By Lai Pengchong (22S06D), Chairperson, Edmund Xiao (22S02A), Vice-chairperson, Liu Fenghua (22S06P), Secretary-cum-treasurer
A mathematics club?
Yup, math club! Have you ever been fascinated by the genius behind a math concept? Or are you a hardcore buff who spends all your time grinding away at puzzles or messy geometrical diagrams? Are you craving for the same sparks of enlightenment and fulfilment that once ignited your interest in math? If your answer to any of the above is yes, you’ll understand why there’s a whole CCA built around math, and joining it won’t disappoint you!
…. Well, now you’ve got me interested. How do I know that it’s really for me?
Simply put, if you’re interested in math, math club is perfect for you. The math you’ll find here will be very different from the JC curriculum (we admit, sometimes it can get boring). Instead, we go much deeper into elegant and mind-blowing concepts that can, and will, satisfy your intellectual cravings. In essence, we explore problems similar in spirit to our favourite logical puzzles or brain teasers, with more mathematical rigour and greater difficulty to truly sate our sense of curiosity.
If you really want a teaser, here’s a famous but nonetheless interesting puzzle:
Let’s say you’re playing a very special chess game with an evil wizard. Both players get to move twice on each turn instead of once, and you play as black. Is it possible for you to devise an algorithm, so that you always win? Answer is at the end :)
Alright, but what does a typical session look like?
Great question! The best aspect of math club is our freedom to do whatever we want during our regular sessions (provided that it’s tangentially related to, well, mathematics). Our sessions are conducted (and chosen) by our members and can come in a range of forms—including sharings or even games! A large breadth of topics can be covered with technical accuracy, depth and most importantly, fun, thanks to many knowledgeable and passionate club members. We’ve covered “chim” topics in number theory along with more light-hearted ones, like how to get better at mental math or games. There is no doubt that there will be something for everyone.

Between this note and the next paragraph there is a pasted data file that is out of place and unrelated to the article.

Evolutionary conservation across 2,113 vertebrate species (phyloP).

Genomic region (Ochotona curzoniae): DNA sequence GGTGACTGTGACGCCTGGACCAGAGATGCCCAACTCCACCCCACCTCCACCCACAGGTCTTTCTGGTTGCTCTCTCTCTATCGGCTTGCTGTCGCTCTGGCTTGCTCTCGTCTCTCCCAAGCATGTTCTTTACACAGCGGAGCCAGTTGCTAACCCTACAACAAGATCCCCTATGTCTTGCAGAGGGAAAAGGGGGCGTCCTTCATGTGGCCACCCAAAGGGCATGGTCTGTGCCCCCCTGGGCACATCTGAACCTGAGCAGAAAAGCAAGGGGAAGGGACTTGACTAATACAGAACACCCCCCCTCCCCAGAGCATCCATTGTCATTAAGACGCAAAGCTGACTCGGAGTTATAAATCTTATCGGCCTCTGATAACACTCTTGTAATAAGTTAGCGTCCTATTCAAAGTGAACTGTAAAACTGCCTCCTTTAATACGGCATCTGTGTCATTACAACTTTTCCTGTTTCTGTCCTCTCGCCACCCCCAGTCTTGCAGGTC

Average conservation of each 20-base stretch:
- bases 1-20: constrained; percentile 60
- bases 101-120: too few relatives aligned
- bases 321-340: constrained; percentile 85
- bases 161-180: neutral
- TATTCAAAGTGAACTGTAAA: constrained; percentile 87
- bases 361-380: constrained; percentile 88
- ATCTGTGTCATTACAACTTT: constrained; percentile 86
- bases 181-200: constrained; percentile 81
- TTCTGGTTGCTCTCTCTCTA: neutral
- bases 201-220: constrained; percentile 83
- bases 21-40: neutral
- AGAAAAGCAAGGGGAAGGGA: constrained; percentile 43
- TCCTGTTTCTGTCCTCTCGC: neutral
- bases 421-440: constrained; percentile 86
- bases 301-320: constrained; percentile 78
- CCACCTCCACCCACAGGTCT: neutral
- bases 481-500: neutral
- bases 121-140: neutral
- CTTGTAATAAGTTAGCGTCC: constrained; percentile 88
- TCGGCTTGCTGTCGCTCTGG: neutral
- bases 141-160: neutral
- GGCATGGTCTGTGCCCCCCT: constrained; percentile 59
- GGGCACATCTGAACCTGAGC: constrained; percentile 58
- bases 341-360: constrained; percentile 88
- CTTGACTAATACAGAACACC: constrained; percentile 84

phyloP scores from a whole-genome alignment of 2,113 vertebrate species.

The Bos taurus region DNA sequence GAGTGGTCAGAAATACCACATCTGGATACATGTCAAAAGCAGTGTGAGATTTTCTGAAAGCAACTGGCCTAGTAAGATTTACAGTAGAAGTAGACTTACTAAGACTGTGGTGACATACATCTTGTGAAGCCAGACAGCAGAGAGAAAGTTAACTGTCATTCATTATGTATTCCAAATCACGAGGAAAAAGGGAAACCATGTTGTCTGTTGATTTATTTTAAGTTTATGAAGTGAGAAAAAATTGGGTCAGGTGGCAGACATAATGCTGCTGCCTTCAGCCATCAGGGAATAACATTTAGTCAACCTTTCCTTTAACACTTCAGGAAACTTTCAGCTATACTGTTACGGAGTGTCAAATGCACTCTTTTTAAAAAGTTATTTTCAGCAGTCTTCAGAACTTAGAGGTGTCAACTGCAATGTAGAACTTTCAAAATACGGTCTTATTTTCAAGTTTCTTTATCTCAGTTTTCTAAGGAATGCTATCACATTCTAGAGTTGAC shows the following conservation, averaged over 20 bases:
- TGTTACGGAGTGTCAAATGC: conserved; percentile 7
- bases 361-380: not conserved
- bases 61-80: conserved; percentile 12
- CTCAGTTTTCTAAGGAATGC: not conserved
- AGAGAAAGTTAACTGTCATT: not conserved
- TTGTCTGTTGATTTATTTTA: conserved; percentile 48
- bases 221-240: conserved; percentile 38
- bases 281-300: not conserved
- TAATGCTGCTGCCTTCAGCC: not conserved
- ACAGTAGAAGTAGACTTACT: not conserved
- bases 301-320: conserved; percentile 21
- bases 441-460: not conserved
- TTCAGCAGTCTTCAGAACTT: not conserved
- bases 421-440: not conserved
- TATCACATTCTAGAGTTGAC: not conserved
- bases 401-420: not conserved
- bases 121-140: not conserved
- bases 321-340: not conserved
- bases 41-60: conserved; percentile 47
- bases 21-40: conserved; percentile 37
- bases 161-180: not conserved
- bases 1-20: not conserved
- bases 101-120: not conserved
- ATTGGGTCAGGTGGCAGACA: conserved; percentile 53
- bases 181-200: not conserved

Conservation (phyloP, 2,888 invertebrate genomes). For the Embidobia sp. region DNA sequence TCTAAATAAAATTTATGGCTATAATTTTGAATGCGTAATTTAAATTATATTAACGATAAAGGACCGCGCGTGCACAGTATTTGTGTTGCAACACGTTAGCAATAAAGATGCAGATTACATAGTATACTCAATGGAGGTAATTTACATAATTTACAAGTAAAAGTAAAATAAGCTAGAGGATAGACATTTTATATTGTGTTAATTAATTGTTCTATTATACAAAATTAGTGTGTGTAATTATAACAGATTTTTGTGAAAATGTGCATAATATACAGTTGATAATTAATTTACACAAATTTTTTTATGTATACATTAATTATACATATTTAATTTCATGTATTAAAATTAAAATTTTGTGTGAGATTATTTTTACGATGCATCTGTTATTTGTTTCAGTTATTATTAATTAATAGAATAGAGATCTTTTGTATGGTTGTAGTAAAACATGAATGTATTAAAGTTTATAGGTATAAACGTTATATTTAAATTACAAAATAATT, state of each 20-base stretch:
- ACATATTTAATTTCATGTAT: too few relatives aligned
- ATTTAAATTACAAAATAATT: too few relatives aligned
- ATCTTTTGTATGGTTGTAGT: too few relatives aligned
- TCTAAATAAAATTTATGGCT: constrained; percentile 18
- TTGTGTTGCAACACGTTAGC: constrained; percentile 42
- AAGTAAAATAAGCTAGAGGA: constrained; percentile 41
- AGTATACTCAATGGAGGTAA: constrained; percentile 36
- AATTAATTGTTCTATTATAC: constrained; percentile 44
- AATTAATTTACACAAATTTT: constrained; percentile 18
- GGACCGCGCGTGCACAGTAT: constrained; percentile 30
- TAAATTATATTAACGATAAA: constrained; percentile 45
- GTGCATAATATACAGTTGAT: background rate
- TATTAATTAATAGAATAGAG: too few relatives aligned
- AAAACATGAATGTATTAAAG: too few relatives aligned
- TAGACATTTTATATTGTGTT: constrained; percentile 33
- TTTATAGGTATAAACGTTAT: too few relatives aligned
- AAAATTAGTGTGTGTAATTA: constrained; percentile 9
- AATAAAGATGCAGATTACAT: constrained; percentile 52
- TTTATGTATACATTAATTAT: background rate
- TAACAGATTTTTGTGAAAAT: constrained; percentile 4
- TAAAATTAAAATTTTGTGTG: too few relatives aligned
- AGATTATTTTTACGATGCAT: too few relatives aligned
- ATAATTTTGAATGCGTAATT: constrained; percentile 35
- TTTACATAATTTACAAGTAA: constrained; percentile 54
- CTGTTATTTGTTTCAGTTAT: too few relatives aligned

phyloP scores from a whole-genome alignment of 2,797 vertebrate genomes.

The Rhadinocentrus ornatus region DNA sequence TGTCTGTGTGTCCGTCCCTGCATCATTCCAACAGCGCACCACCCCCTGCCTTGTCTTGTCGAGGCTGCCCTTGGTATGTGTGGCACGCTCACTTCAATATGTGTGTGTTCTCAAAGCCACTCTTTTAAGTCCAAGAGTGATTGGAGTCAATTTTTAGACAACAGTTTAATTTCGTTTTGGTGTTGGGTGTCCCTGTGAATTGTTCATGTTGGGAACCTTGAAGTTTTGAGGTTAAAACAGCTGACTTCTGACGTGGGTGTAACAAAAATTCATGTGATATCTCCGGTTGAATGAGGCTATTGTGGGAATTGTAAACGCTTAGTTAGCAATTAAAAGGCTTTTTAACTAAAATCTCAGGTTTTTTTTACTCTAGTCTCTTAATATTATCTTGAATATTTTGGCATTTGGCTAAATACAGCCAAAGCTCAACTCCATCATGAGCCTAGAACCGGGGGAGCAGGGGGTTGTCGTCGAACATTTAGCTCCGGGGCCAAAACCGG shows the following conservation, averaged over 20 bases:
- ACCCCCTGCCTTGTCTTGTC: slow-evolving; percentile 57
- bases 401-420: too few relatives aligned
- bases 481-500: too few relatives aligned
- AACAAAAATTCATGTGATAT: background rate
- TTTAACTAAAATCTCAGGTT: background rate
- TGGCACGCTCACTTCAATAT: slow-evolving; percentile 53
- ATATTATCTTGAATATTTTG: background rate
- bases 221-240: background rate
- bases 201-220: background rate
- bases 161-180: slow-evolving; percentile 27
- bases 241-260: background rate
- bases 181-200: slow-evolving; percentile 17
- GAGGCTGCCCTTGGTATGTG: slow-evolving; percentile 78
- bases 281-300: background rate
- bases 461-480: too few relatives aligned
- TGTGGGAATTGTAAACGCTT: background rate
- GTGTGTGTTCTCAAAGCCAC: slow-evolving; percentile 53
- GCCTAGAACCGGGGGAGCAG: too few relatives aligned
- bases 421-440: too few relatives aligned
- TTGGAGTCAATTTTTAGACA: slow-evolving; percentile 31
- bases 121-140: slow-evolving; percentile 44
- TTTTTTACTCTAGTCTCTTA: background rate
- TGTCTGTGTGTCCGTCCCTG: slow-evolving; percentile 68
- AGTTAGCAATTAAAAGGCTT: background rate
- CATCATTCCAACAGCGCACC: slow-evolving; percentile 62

Beyond just teaching and learning math, we’re also a tight-knit community. Here, we’re all free to bond not only over our interest in the subject, but also in a more carefree, comfortable, and cozy environment. Amidst heated discussions, arguments, or just loud banter (not necessarily math-related), you will learn and make friends.
Hah, to have read this far into the article, I’m mildly interested! Tell me the schedule.
There is only one session per week from 4:00 to 6:00 pm on Tuesdays, and we are never obliged to do extra work beyond our club time (unless we want to, of course!). Otherwise, you can simply just come, have fun and relax! You’ll still have time and energy for your own pursuits, be it mathematical or not—another great perk. While it is really unfortunate that many of our plans were disrupted by Covid-19, we did hold a range of events in previous years! This included holiday Math Club camps (combined with RI Y1-4 and RGS), learning journeys to NUS, as well as inter-CCA collaboration activities. Members also took part in a range of competitions throughout the year such as the American Mathematics Competition, Shanghai TI Cup, and SMO.
Alright, thanks for the information! I’ll keep it in mind and look around for a while more.
Here’s the solution, if you’re interested:
Sadly, you can’t guarantee a win. Let’s suppose you, playing as black—and hence moving second—have a winning strategy. White simply moves his Knight out and back in the first turn. The board remains the same, but it’s your turn to go next. It’s as if the game has restarted, but this time you go first—you have switched colours with the wizard! We initially assumed that the second player to move can win, but now anyone can be the “second player” to guarantee a win by “skipping” their turn using the above moves. This is absurd, as there can only be one winner, so our supposition that black has a winning algorithm is false.
The solution may appear simple, but the question is in no way easy, requiring that one stroke of genius. Math is full of deceptively simple problems like these, which act as gateways to concepts with a variety of exciting applications. If this sounds like your cup of tea, math club would be a great choice for you!
*Cover image taken in accordance with SMMs during the prior phase of Covid-19 measures.